clock menu more-arrow no yes

Filed under:

Orioles cultivating power arms in relief

New, 9 comments

The Orioles are quietly building up a bullpen of young, controllable power arms.

MLB: Baltimore Orioles at Washington Nationals Brad Mills-USA TODAY Sports

Why be subtle or crafty when you can just blow the ball by people? Power pitchers are a common component of successful bullpens across the MLB landscape.

But when looking at the Orioles’ bullpen this season, power or no power, it’s just been a disappointment overall. That’s no secret. Even Manager Brandon Hyde has been a vocal critic of the group at times this year. You can brush up on the bullpen’s ineptitude by checking out Ben Hansford’s article from a couple weeks ago.

But the pen has gotten an injection of velo in the past couple weeks with the promotions of a few high profile arms. Below you will find a chart, courtesy of Statcast, showing several pitchers’ average pitch velocity and for you analytics fans, spin rate as well.

Power Arms

Pitcher Pitch Type AVG Speed (mph) AVG Spin Rate (rpm)
Pitcher Pitch Type AVG Speed (mph) AVG Spin Rate (rpm)
D. Tate Sinker 93.8 2,130
M. Castro Sinker 97.1 2,286
MLB AVG 92.2 2,136
T. Scott 4-Seam FB 95.5 2,411
H. Harvey 4-Seam FB 98.2 2,124
B. Kline 4-Seam FB 96.4 2,188
MLB AVG 93.4 2,285

The biggest story is of course Hunter Harvey’s much ballyhooed arrival on the major league scene. And he has not disappointed, bringing a level of excitement that has been hard to find this year. With his first round draft background and a fastball touching triple digits, his ceiling could be as a high-profile closer in the future.

Somehow, 29-year-old Mychal Givens is the grizzled veteran of the group. He’s had an up-and-down season in 2019 but has come on recently. In fact, since Harvey’s promotion on August 17, Givens has thrown seven scoreless innings with 11 strikeouts and zero walks while allowing only two hits.

Maybe Givens has been able to relax a bit with Harvey around, now that he has a shutdown power arm ahead of him and he doesn’t have to do it all himself. Or it could be a complete coincidence.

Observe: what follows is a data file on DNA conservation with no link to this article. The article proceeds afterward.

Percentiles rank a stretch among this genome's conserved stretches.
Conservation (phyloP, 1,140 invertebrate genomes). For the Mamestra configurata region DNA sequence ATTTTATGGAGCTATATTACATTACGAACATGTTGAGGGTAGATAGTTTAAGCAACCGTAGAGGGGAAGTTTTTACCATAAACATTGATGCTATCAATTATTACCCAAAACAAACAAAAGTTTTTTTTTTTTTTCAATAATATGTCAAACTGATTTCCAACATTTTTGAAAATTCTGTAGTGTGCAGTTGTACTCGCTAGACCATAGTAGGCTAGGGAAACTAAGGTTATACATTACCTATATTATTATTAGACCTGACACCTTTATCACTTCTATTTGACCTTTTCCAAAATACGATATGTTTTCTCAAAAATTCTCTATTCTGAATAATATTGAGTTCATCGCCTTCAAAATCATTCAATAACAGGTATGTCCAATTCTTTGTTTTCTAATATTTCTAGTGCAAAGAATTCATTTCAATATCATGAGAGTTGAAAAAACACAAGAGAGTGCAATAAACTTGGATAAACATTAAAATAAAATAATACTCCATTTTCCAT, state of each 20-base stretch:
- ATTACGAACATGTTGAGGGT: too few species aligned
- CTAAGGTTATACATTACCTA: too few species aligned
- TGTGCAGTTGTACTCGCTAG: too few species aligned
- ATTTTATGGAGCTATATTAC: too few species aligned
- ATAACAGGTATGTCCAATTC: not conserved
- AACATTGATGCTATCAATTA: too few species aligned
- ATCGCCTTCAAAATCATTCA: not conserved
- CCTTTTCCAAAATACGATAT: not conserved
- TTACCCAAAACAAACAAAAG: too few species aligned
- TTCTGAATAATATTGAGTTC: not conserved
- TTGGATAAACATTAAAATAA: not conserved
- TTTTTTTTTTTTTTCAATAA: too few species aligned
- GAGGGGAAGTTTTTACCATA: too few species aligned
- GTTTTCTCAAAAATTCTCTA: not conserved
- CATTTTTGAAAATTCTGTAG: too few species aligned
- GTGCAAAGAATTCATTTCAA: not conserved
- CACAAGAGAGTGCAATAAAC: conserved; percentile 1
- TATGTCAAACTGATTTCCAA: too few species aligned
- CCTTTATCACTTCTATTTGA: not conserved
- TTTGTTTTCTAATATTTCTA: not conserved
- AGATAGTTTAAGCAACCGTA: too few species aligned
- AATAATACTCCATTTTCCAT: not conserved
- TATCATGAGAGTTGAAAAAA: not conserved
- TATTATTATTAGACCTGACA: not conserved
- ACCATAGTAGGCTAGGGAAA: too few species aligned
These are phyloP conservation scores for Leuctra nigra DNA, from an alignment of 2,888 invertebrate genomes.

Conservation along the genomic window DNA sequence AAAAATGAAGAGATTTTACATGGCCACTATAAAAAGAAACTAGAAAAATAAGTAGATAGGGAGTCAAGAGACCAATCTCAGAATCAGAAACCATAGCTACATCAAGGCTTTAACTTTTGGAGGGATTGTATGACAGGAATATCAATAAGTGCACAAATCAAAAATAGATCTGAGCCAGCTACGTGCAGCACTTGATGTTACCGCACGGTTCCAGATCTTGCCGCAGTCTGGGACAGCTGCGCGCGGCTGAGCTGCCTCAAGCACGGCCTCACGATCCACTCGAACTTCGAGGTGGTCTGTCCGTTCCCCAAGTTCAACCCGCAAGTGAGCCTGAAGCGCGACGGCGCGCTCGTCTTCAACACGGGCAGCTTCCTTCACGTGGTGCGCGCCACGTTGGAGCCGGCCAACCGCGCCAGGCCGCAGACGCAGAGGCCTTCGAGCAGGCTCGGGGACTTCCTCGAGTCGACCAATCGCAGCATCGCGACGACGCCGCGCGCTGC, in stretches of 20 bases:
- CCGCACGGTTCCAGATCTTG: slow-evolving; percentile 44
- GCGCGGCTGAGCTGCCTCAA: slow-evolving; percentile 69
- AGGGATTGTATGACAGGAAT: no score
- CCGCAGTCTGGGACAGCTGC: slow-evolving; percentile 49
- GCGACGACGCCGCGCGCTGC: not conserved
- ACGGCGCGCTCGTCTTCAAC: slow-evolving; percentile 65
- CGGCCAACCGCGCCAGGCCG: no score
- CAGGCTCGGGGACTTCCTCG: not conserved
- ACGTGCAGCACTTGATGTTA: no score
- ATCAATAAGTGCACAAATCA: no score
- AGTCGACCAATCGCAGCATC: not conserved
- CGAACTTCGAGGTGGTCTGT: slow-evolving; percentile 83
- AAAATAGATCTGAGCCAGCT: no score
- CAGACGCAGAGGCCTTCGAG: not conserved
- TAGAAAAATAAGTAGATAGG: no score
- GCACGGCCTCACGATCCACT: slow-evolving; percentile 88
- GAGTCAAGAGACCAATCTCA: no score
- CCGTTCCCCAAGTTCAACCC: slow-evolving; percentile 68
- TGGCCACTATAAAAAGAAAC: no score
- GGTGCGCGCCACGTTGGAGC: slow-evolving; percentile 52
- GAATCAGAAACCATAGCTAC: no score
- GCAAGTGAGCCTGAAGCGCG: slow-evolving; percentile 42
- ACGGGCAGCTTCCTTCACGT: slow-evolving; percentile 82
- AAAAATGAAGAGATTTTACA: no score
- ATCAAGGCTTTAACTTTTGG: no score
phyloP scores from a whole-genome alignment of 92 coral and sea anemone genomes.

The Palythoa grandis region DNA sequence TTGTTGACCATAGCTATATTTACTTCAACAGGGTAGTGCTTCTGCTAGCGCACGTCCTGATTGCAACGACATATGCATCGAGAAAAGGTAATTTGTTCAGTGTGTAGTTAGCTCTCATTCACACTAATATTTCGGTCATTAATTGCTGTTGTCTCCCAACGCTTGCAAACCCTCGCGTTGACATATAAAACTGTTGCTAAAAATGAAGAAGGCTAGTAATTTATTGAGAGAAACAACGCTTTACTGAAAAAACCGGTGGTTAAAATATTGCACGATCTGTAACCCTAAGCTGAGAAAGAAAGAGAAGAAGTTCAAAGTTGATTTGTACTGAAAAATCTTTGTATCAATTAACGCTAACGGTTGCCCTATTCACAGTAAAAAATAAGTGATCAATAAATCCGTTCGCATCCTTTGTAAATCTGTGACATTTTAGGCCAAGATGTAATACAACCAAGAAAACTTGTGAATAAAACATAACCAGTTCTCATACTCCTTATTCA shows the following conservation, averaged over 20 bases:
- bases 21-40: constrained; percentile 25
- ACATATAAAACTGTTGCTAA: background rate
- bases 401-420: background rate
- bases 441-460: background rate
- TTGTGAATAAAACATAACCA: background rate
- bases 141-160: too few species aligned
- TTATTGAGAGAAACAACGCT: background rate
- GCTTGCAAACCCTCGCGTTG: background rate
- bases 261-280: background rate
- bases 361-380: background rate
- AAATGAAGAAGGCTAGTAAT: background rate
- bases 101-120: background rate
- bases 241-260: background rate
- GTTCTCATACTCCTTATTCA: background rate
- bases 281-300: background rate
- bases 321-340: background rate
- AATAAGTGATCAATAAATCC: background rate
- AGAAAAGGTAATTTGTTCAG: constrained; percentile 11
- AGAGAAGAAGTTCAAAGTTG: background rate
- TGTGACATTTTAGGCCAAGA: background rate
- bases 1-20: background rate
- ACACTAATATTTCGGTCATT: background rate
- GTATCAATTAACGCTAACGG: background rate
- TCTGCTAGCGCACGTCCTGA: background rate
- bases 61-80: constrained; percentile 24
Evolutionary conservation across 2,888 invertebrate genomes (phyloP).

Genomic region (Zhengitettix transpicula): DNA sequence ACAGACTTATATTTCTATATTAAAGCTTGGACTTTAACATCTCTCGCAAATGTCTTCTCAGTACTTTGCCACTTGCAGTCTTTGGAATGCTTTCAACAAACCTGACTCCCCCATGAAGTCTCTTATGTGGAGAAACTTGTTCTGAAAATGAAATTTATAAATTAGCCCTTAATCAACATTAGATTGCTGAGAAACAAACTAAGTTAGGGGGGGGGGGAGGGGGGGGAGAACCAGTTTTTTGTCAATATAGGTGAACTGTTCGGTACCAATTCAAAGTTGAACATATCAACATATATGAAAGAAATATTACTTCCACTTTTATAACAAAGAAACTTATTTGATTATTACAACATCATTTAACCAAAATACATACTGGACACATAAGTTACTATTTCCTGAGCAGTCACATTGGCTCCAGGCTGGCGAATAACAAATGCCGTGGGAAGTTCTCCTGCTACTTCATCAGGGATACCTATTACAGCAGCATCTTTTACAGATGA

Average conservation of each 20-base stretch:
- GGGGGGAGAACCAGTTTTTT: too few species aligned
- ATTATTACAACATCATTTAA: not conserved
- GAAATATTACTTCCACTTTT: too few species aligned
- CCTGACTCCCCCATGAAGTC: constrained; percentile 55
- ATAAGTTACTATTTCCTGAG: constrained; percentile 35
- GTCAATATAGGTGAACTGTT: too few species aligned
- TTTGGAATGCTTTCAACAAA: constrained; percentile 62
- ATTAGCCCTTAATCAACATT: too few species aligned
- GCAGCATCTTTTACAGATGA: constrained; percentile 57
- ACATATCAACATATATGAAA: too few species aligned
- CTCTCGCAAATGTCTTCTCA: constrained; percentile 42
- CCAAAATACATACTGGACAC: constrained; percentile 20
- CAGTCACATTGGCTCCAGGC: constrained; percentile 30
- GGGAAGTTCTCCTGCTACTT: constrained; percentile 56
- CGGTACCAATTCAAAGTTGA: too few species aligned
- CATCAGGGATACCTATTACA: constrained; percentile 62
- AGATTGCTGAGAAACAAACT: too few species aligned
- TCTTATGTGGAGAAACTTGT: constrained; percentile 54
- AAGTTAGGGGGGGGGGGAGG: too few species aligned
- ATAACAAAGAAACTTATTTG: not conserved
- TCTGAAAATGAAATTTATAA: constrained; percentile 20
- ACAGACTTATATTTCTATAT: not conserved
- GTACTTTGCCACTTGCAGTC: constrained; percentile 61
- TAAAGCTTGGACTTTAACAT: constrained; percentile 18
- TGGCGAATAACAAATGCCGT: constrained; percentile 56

The O’s closer had actually bottomed out back in May, when he put up a 6.39 ERA in 12.2 innings. In the three months since then, his ERA has been 3.68, 2.79 and 2.70.

Givens can reach free agency in 2022 at the earliest. But there is a chance the Orioles deal him this offseason, as his name has come up in trade rumors often over the past year plus. He is earning $2.15 million this year, making him the highest paid reliever among those mentioned in this article. So the O’s may want to send him to the highest bidder and redirect those funds somewhere else during the rebuild.

Miguel Castro is an interesting case. This is his fifth major league season yet he is only 24-years-old. He won’t reach free agency until 2023 and he is currently making $569,000. In two plus years with Baltimore, Castro has a 3.99 ERA, 1.37 ERA and 1.34 SO/W. Like most young pitchers, he’ll struggle with consistency but is loaded with potential. When he is on, he can be dominant.

With Tanner Scott being yo-yoed between the minors and the majors for the better part of two seasons now without finding any prolonged success in the show, it’s fair to wonder if he will ever harness his overpowering stuff. Control has long been the biggest issue for the talented reliever.

He was most recently added to the Orioles when rosters expanded on September 1. Before that, he had spent three different stints with the big league club in 2019, struggling to stay up. But the fact that Scott is left-handed adds even more value to his stock even though he can be a frustrating pitcher to watch often times. But the Orioles keep giving him shots because of that tantalizing fastball.

Like Scott, Branden Kline spent three different stints with the big league club this year before his most recent recall on September 1. He’s struggled with home runs, but the pure stuff is there. At 27-years-old, Kline is a bit old to still be considered a true prospect, but he still has a ways to go before reaching free agency.

Dillon Tate is one of the newest members of this young reliever group, having been converted from a starter to a reliever in the minors this year and making his major league debut just a couple weeks ago. He’s only 25-years-old and still perfecting his transition to the bullpen. But like all the pitchers in this article, he shows promising late inning upside.

While Givens and Castro have been with the big league club all year, the other four relievers have not. Kline has appeared in 26 games, Scott has been in 16, while Harvey and Tate have only pitched in six each.

Kline, Harvey and Tate do not have free agency dates listed yet because none of them have accrued the requisite 172 days on a major league active roster/injured list in order to register their first full year of service time. So it’s safe to say that these three have a better chance to be around for the next good Orioles team than Castro, Givens and Scott do.

Control and consistency will be key for these relievers in order to see who can stick with the Orioles long term.

The irony of it all is that none of these pitchers were acquired by current General Manager Mike Elias. They were already in the system when he was hired this past offseason.